This months ‘pictures of love’ blog comes from Rev Jona Sewell, who is a minister in the North Shields and Whitley Bay Circuit. Please feel free to leave a comment or a reflection at the bottom of the blog.
I love hiking. It’s something I do to relax. I walk with friends. We walk in silence, we walk in conversation. We walk in all weathers and conditions. We walk on the flat. We walk in the hills. I find walking helps to give me the space to switch off, or think, or reflect, or pray, or reconnect with God, or all of the above. The more I walk, the more I see the connections between hiking and faith…
The point of the walk is not the destination, as more often than not you start and end at the same place; you return to your beginning. Rather, the point is the experience of the journey itself. However, within the journey there can be several aims; peaks to climb, destinations to visit, achievements to accomplish, or problems to be overcome. There can be immense satisfaction when a target is reached and equal amounts of frustration when things don’t go to plan.
On the same hike you can experience all sorts of conditions. Sometimes the weather is good, sometimes too hot, or too cold. Sometimes it’s windy, or foggy and sometimes it’s just torrential rain.
Sometimes underfoot is solid giving confidence with every step, sometimes it’s loose and easy to fall on, sometimes it’s too hard and jarring, sometimes it’s soft and forgiving while sometimes it’s boggy and entirely hard work.
Sometimes the path is obvious and clearly marked, other times it isn’t and you have to work hard to keep in the right direction. Sometimes there are several paths to the same peak or marker and you have to choose your path wisely depending on time, travelling companions, terrain, weather or simply how you feel at that moment. Sometimes you just have to forge your own path to where you want to go and be unafraid of crossing new ground.
Sometimes you travel light, on other times you carry more weight. Sometimes you share the weight of the pack with others, and sometimes you take the burden from others and carry it for them. Sometimes you feel full of energy, sometimes more exhausted, and sometimes you just want to give up or wish it was all over.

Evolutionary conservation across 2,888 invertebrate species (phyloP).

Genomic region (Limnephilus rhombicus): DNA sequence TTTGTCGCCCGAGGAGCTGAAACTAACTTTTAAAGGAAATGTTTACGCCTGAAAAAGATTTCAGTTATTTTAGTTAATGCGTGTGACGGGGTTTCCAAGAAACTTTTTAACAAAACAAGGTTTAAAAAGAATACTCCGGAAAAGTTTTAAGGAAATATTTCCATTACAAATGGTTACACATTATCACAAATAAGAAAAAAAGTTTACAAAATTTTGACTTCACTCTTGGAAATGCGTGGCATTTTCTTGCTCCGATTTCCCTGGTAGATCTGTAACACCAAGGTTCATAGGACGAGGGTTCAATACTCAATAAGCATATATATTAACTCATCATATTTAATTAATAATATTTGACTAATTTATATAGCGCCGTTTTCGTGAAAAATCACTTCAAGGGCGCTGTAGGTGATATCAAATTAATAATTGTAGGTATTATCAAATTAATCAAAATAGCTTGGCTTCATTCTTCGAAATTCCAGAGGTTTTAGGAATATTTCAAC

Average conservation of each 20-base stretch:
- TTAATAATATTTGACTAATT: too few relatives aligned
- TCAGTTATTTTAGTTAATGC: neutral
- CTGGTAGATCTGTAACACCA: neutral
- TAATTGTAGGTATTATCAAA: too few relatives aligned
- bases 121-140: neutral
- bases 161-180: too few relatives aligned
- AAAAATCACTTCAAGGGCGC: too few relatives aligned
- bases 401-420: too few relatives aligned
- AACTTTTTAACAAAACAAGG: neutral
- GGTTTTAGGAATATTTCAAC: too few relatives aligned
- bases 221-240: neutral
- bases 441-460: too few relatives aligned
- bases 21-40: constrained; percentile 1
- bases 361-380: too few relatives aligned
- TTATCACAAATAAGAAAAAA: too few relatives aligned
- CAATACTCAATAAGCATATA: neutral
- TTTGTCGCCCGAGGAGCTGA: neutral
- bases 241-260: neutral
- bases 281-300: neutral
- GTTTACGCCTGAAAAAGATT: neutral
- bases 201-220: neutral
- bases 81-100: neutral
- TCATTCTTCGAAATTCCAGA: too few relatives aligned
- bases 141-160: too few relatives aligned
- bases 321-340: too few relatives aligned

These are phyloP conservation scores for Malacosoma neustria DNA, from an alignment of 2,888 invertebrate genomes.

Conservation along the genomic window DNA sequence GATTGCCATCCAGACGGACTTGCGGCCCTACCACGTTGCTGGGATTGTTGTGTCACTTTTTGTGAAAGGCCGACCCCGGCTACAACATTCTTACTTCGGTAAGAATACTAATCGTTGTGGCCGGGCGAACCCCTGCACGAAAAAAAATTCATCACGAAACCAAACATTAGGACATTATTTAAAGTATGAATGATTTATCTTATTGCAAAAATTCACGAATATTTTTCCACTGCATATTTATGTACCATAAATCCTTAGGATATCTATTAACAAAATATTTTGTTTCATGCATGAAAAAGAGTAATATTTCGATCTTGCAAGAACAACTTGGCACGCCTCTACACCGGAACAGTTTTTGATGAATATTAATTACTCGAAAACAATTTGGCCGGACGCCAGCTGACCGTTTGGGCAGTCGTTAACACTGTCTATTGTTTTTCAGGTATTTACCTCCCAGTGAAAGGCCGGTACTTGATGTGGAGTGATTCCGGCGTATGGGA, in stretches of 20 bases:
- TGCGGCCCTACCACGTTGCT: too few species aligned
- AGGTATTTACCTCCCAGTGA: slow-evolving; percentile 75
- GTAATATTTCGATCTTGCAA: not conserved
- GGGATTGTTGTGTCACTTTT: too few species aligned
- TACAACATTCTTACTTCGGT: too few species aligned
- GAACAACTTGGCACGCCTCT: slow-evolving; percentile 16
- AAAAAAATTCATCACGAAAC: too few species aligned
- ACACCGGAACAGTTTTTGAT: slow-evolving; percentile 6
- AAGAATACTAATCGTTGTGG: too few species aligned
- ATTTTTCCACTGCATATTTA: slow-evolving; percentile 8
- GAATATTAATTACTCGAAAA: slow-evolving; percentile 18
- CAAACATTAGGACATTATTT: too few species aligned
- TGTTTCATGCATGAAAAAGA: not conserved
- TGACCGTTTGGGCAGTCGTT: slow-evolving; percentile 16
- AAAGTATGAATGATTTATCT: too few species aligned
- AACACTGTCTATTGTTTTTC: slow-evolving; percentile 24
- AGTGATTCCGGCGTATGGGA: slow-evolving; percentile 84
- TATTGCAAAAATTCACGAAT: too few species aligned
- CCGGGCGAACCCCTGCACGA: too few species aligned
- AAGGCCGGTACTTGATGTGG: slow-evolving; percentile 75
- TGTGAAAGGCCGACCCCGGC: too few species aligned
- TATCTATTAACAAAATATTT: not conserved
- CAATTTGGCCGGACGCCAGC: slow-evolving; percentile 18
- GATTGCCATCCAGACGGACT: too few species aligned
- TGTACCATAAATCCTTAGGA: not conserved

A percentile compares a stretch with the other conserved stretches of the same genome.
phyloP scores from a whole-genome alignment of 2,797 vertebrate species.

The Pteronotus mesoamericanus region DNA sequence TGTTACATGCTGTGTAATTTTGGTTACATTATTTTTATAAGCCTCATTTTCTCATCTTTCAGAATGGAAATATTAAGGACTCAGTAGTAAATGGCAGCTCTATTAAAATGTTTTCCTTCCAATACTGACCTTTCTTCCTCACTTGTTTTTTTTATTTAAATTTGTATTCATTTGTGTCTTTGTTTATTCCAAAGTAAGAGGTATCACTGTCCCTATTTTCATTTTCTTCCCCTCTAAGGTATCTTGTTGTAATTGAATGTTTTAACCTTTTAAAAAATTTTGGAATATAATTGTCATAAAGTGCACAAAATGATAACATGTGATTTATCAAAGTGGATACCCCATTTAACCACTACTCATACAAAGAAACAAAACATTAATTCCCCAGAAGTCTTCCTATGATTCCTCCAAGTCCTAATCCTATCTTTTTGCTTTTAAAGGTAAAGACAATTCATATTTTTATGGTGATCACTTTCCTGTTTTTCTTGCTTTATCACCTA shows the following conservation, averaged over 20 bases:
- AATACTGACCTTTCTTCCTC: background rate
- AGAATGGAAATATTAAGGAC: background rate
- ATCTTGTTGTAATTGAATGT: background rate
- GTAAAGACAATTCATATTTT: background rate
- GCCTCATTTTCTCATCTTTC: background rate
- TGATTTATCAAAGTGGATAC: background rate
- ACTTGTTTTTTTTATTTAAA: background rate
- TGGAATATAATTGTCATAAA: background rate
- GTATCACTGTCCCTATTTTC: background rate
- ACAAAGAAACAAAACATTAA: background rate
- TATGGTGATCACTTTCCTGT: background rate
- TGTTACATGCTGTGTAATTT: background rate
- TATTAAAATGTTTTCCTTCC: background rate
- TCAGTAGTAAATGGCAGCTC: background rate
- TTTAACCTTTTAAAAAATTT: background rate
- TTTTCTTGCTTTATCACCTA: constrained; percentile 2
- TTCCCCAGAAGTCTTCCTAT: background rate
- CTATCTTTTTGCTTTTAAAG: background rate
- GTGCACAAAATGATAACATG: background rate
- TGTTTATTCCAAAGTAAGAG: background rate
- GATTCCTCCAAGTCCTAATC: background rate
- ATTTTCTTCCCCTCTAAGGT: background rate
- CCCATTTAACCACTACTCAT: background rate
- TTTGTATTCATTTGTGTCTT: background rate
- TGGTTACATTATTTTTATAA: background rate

As you hike you carry essentials for the journey: food and drink for energy, it’s important to make regular rest stops and keep refreshed. Protection for bad weather; waterproofs, dry socks, hat. Tools to keep you on the right path; compass, map and a guidebook from someone who’s walked that way before.
Despite all your best efforts sometimes you still get lost, miss the turn or loose direction. In times like these you often rely on fellow travellers to help; friends and strangers with more experience and wisdom or who’ve been there already, those who can set you back in the right direction.
The danger with hiking is that you get so focused on the next peak, or the next destination or target, or on completing the journey itself, that you miss what is all around you, before you and in you. There’s a danger you miss the moment, the here and now… The beauty of where you find yourself, the breathe as you gulp in mouthfuls of air on a climb, the feeling of life within as the heart beats fast and hard, the view that can suddenly appear, the conversation with or simple appreciation of those who travel with you, the thrill of reaching a peak, or simply pausing to look back at how far you’ve already come – all these can be easily missed if you’re too focussed on the next thing, or simply don’t open your eyes, ears and mind to all that’s around and is happening at any moment. And any experienced hiker will tell you; you never walk alone.
The more I walk, the more I see the connections between hiking and faith…